You may owe taxes if you withdraw from your Later account before you reach age 59 1/2 — but it depends on a few factors.
Your Acorns Later account is an IRA (individual retirement account). We offer 3 different types of IRA plans: traditional, Roth, and SEP. Each of these plans can have some big potential tax benefits that can help you pay less taxes on the money you're investing for your future.
But on the flip side, withdrawing from an IRA before age 59 ½ could have tax implications for people — there are only a few exceptions. Withdrawing funds early from your Acorns Later account could result in a penalty (generally an additional 10% tax, and possibly income taxes and other penalties). You can learn more from the IRS website.
Here’s what might happen if you make an early withdrawal from your Later account, broken down for each type of IRA plan we offer.
Withdrawing from a Traditional IRA
For traditional IRA plans, you contribute "pre-tax dollars" — money you've earned and have already paid income taxes on. Because you’ve already paid taxes on it, you may be able to deduct your contributions from your tax bill today, lowering your taxes. Then, you'll pay income taxes when you withdraw it in retirement.
But if you take out any cash before the minimum distribution age, you may face a 10% penalty, as well as regular income tax.
Withdrawing from a SEP IRA
Simplified Employee Pension (SEP) IRA plans — the account for side giggers and other self-employed people — works basically the same as a traditional IRA. Any money withdrawn before the minimum distribution age may face a 10% penalty as well as regular income tax.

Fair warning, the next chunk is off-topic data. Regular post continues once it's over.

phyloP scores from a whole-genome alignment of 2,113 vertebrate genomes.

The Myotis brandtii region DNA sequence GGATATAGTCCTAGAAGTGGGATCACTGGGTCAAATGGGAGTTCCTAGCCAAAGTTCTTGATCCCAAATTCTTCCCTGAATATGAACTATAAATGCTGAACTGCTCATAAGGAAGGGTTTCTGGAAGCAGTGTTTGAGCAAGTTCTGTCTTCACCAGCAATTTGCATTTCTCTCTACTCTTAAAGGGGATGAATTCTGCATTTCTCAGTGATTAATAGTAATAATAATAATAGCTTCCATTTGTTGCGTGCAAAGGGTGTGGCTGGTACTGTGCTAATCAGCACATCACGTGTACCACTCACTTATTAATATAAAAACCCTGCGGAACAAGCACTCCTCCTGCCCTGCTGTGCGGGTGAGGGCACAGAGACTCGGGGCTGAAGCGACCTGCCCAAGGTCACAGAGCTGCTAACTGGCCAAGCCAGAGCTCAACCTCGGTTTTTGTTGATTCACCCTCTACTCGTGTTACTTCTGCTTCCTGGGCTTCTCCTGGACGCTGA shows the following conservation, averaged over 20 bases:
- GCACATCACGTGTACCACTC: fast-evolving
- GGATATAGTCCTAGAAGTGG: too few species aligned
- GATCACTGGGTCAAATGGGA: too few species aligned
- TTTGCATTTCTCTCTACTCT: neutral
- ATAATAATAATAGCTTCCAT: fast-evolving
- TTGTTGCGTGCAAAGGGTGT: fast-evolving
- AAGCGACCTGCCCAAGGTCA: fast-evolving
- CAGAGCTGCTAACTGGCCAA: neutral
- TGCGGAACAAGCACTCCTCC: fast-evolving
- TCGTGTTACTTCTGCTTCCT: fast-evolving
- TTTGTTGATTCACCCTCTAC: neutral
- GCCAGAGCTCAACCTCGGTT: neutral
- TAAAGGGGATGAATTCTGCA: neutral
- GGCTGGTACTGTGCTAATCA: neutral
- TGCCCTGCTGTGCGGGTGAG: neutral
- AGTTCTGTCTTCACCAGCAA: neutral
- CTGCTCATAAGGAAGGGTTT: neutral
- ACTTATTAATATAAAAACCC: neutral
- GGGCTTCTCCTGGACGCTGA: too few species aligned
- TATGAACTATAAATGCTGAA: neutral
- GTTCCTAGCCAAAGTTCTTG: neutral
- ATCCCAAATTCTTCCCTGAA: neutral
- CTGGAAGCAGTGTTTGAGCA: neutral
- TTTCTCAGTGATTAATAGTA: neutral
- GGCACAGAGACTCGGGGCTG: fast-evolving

Withdrawing from a Roth IRA
With Roth IRAs, you contribute "post-tax dollars" — what that means is you’ve already paid taxes on the money you contribute to the IRA. So, you won’t pay any taxes on the money when you're withdrawing it in retirement.
If you want to withdraw money before you're the minimum distribution age, you can tap your contributions anytime without penalty. But if you withdraw any investment earnings (a.k.a. the market returns your invested money has generated) before the minimum distribution age or before you’ve had your account open for at least five years, you’ll generally owe income tax, plus the 10% penalty.
What are the exceptions?
Sometimes the IRS will waive a tax penalty for early withdrawals. We’ve listed some of the exceptions below, and you can learn more from the IRS website.
Qualified Reservist Distributions (QRDs) - These are for military members who were called into active duty from the reserves for over 180 days.
Disability - The IRS defines disability as “total and permanent disability of the IRA owner.” To qualify for this exemption, your condition must prevent you from working.
Death - Please contact us if you are the beneficiary or trustee of an Acorns Later account. Legal documents may be required.
Education - IRA funds may sometimes be withdrawn without tax penalty for higher education expenses. Talk to a tax specialist about your options.
Medical - The IRS splits medical exemptions into two categories: unreimbursed medical expenses and medical insurance if you are unemployed.
Important tax information
If you make a withdrawal or choose to close your account, you may receive important tax forms from Acorns that you'll need for filing your taxes. We'll email you more information when it's close to tax time, or you can check for tax forms under Settings.
Your tax situation is unique, so you may want to consult a tax advisor or visit www.irs.gov with any questions before making a withdrawal or removing funds. Acorns doesn't provide tax advice, but if you have any questions or concerns about your account, please contact us.